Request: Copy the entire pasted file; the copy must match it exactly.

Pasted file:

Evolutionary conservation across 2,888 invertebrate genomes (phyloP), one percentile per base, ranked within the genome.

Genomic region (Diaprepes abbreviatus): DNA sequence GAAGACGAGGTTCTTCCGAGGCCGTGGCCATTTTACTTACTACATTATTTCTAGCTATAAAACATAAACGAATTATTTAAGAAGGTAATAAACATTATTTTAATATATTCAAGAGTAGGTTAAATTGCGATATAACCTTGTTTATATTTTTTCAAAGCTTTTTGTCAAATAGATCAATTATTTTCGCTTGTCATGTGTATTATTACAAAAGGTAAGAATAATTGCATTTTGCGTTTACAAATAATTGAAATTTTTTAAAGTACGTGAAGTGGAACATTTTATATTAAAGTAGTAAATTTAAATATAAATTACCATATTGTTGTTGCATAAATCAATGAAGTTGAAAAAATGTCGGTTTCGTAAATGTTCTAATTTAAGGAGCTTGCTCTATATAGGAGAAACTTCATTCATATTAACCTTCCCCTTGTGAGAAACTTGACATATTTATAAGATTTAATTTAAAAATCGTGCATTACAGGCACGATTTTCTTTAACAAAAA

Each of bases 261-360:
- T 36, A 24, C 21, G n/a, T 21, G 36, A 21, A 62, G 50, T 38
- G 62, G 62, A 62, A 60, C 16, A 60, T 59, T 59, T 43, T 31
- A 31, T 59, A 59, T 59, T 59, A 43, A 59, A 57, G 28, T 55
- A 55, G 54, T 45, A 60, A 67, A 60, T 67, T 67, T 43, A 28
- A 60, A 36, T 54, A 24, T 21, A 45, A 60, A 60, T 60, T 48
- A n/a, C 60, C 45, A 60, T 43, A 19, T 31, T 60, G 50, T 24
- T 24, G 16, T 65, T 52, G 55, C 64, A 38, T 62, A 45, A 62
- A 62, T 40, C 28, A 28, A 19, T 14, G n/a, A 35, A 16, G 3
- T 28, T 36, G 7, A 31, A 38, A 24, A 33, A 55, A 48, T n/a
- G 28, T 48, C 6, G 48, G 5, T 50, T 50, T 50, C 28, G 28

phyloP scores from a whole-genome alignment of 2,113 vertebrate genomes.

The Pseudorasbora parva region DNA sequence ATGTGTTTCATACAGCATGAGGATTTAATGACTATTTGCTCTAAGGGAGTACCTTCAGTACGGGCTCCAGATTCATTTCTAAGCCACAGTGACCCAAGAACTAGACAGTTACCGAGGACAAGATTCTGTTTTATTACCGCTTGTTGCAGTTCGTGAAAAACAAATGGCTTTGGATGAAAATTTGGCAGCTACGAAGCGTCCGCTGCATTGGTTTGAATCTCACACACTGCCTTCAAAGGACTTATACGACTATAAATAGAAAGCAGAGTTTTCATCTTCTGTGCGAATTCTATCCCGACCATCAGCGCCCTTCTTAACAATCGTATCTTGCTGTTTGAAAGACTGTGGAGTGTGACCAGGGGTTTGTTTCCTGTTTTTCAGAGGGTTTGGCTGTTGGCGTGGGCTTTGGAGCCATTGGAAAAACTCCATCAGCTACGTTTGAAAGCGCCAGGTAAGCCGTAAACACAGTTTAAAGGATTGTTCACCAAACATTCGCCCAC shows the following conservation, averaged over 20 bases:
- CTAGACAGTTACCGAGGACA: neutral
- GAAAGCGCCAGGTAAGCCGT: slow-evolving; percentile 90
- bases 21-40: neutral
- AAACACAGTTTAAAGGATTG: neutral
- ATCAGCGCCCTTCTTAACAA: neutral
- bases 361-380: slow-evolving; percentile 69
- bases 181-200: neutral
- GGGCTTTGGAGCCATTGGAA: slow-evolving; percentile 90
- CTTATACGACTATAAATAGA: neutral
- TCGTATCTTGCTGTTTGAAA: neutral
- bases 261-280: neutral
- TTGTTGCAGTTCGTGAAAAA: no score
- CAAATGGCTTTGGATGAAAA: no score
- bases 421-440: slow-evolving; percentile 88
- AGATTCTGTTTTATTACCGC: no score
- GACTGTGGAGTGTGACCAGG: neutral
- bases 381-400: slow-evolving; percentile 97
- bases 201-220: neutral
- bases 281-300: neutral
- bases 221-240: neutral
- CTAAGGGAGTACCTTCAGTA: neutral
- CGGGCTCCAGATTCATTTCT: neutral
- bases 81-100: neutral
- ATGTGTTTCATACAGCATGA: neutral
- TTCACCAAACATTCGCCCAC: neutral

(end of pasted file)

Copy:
Evolutionary conservation across 2,888 invertebrate genomes (phyloP), one percentile per base, ranked within the genome.

Genomic region (Diaprepes abbreviatus): DNA sequence GAAGACGAGGTTCTTCCGAGGCCGTGGCCATTTTACTTACTACATTATTTCTAGCTATAAAACATAAACGAATTATTTAAGAAGGTAATAAACATTATTTTAATATATTCAAGAGTAGGTTAAATTGCGATATAACCTTGTTTATATTTTTTCAAAGCTTTTTGTCAAATAGATCAATTATTTTCGCTTGTCATGTGTATTATTACAAAAGGTAAGAATAATTGCATTTTGCGTTTACAAATAATTGAAATTTTTTAAAGTACGTGAAGTGGAACATTTTATATTAAAGTAGTAAATTTAAATATAAATTACCATATTGTTGTTGCATAAATCAATGAAGTTGAAAAAATGTCGGTTTCGTAAATGTTCTAATTTAAGGAGCTTGCTCTATATAGGAGAAACTTCATTCATATTAACCTTCCCCTTGTGAGAAACTTGACATATTTATAAGATTTAATTTAAAAATCGTGCATTACAGGCACGATTTTCTTTAACAAAAA

Each of bases 261-360:
- T 36, A 24, C 21, G n/a, T 21, G 36, A 21, A 62, G 50, T 38
- G 62, G 62, A 62, A 60, C 16, A 60, T 59, T 59, T 43, T 31
- A 31, T 59, A 59, T 59, T 59, A 43, A 59, A 57, G 28, T 55
- A 55, G 54, T 45, A 60, A 67, A 60, T 67, T 67, T 43, A 28
- A 60, A 36, T 54, A 24, T 21, A 45, A 60, A 60, T 60, T 48
- A n/a, C 60, C 45, A 60, T 43, A 19, T 31, T 60, G 50, T 24
- T 24, G 16, T 65, T 52, G 55, C 64, A 38, T 62, A 45, A 62
- A 62, T 40, C 28, A 28, A 19, T 14, G n/a, A 35, A 16, G 3
- T 28, T 36, G 7, A 31, A 38, A 24, A 33, A 55, A 48, T n/a
- G 28, T 48, C 6, G 48, G 5, T 50, T 50, T 50, C 28, G 28

phyloP scores from a whole-genome alignment of 2,113 vertebrate genomes.

The Pseudorasbora parva region DNA sequence ATGTGTTTCATACAGCATGAGGATTTAATGACTATTTGCTCTAAGGGAGTACCTTCAGTACGGGCTCCAGATTCATTTCTAAGCCACAGTGACCCAAGAACTAGACAGTTACCGAGGACAAGATTCTGTTTTATTACCGCTTGTTGCAGTTCGTGAAAAACAAATGGCTTTGGATGAAAATTTGGCAGCTACGAAGCGTCCGCTGCATTGGTTTGAATCTCACACACTGCCTTCAAAGGACTTATACGACTATAAATAGAAAGCAGAGTTTTCATCTTCTGTGCGAATTCTATCCCGACCATCAGCGCCCTTCTTAACAATCGTATCTTGCTGTTTGAAAGACTGTGGAGTGTGACCAGGGGTTTGTTTCCTGTTTTTCAGAGGGTTTGGCTGTTGGCGTGGGCTTTGGAGCCATTGGAAAAACTCCATCAGCTACGTTTGAAAGCGCCAGGTAAGCCGTAAACACAGTTTAAAGGATTGTTCACCAAACATTCGCCCAC shows the following conservation, averaged over 20 bases:
- CTAGACAGTTACCGAGGACA: neutral
- GAAAGCGCCAGGTAAGCCGT: slow-evolving; percentile 90
- bases 21-40: neutral
- AAACACAGTTTAAAGGATTG: neutral
- ATCAGCGCCCTTCTTAACAA: neutral
- bases 361-380: slow-evolving; percentile 69
- bases 181-200: neutral
- GGGCTTTGGAGCCATTGGAA: slow-evolving; percentile 90
- CTTATACGACTATAAATAGA: neutral
- TCGTATCTTGCTGTTTGAAA: neutral
- bases 261-280: neutral
- TTGTTGCAGTTCGTGAAAAA: no score
- CAAATGGCTTTGGATGAAAA: no score
- bases 421-440: slow-evolving; percentile 88
- AGATTCTGTTTTATTACCGC: no score
- GACTGTGGAGTGTGACCAGG: neutral
- bases 381-400: slow-evolving; percentile 97
- bases 201-220: neutral
- bases 281-300: neutral
- bases 221-240: neutral
- CTAAGGGAGTACCTTCAGTA: neutral
- CGGGCTCCAGATTCATTTCT: neutral
- bases 81-100: neutral
- ATGTGTTTCATACAGCATGA: neutral
- TTCACCAAACATTCGCCCAC: neutral